Man, That's Just Wrong...

By Douglas Nelson
[Table Lessons]

 J. was an athletic young man attending college on a basketball scholarship.

Unfortunately, one day in practice, he had a terrific collision with a guy who should have been playing football, and J. suffered an immediate disc injury in his low back. At that time, he presented with all the typical symptoms of a low-back and disc injury, which was a symphony in three parts: back pain, pain radiating to the buttock, and pain radiating down the leg. His athletic trainer and his doctor (both of whom are excellent) kept close tabs on him and helped him navigate through the injury process quite well. Using injections and other therapies, the inflammation of the disc seemed to be much reduced. In the usual course of events, the pain retreats to the original injury site, that is, the leg pain will abate first, followed by the pain in the gluteal area, and then finally the low-back pain recedes.

Most perplexing to J. and his medical team was the fact that while the disc showed clear evidence of healing, the pain in the legs remained. Even though the pain in the back and buttock was all but gone, the leg pain remained unchanged, if not worse. His trainer and doctor were perplexed; this was really an atypical progression for this type of injury. J. was fearful this could be a permanent condition that would impact his basketball future.

I assessed J.’s structure and saw nothing of note that might be relevant to his pain. Having him lie supine on the treatment table, I assessed his hamstrings for length. His left hamstring was at 145 degrees, quite limited, but I have seen many hamstrings this restricted (ideal is 170 degrees). His right, the side of the pain, was at 115 degrees, which is probably the most restricted hamstring I have ever seen.

“Whoa. You weren’t kidding about your hamstring being tight. This is really quite restricted. Tell me what happens when I stretch your hamstring. Is it painful or does it feel like the muscle just can’t lengthen more than that? (If the stretch was painful, this could be a guarding response to protect the nerve rather than muscle tightness.) Tell me where you feel it the most.”

“Right here,” J. said as he pointed to the bicep femoris belly.

Keeping the hamstring on a stretch, I asked J. to arch his neck into extension and then bring his neck into flexion to see if that changed the sensation in his hamstring. No change. (If it did, the cause would be neural tension, not true hamstring shortness.)

“I think I can explain what is happening to your hamstring and how it relates to your original injury. Beyond the original trauma to the low back, which must have been pretty intense, the disc was clearly affected. Disc injuries often refer to the buttock, which probably explains why you felt pain there in addition to the low back.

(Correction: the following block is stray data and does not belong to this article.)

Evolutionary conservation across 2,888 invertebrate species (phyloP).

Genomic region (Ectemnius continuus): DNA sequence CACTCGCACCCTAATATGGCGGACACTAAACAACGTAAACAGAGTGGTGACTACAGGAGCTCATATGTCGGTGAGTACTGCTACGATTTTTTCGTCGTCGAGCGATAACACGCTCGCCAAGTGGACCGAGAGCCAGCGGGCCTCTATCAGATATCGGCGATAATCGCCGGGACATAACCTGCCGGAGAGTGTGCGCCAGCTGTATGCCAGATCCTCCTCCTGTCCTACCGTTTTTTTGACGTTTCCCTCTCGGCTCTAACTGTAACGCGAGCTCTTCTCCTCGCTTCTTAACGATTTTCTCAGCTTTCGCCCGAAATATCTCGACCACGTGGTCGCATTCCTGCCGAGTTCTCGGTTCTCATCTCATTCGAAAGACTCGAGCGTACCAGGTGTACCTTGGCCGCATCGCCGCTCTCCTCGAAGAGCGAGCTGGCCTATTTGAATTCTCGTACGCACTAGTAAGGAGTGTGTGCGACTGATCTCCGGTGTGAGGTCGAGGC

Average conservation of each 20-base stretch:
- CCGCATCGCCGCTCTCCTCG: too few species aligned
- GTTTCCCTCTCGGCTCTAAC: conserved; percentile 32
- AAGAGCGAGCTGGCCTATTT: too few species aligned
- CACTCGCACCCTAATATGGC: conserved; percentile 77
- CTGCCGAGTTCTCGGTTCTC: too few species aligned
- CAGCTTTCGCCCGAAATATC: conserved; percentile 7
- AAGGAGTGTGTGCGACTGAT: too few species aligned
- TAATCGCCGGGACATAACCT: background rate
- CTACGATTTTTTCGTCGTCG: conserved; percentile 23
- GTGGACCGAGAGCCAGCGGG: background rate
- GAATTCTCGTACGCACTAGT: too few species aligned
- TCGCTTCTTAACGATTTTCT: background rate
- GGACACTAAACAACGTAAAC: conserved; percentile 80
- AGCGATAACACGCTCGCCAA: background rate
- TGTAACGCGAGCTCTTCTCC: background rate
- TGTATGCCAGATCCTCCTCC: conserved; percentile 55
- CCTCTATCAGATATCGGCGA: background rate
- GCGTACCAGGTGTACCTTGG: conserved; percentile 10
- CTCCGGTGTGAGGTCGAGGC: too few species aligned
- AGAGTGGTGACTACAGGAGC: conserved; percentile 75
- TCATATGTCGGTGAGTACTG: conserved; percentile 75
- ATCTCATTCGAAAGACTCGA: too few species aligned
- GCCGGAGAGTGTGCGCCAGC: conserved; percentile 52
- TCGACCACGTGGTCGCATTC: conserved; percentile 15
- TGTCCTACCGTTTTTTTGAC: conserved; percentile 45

“The disc injury often irritates a major nerve exiting the spine, either directly or by subsequent inflammation. The nerve is like a root system for a tree; as it travels downward, it has many branches, one of which serves the hamstring and the muscles in the back of your leg. The progression is this: you injure the disc, which sensitizes the nerve. The nerve however, innervates all these leg muscles, which also become highly sensitized and therefore respond inappropriately to stimuli.

“In the most logical progression, as the nerve heals, the muscles should, too. The operative word here is should. Research has shown that muscles served by an irritated nerve root are more likely to develop something called trigger points than other healthy muscles. These trigger points can restrict range of motion, cause deep aching pain, or mimic the tingling or burning sensations of nerve irritation.

“Here is the irony: the trigger points in your leg replicate exactly the symptoms of the original injury, even though the nerve root inflammation has improved. Is that bizarre or what?”

J. summarized the dilemma differently: “So you are saying that the low-back injury sensitized the disc, which caused the nerve problem, which then caused the muscles to hurt. Even though the low back and disc caused this mess, muscle pain, the third link in the chain, is now independent of the thing that caused it in the first place. It is like A causes B, B causes C, but C stays when A and B get better.”

“That’s pretty much the story,” I replied as I nodded in agreement.

“Man, that’s just wrong.”

  Douglas Nelson is the founder and principal instructor for Precision Neuromuscular Therapy Seminars and president of the 16-therapist clinic BodyWork Associates in Champaign, Illinois. His clinic, seminars, and research endeavors explore the science behind this work. Visit or email him at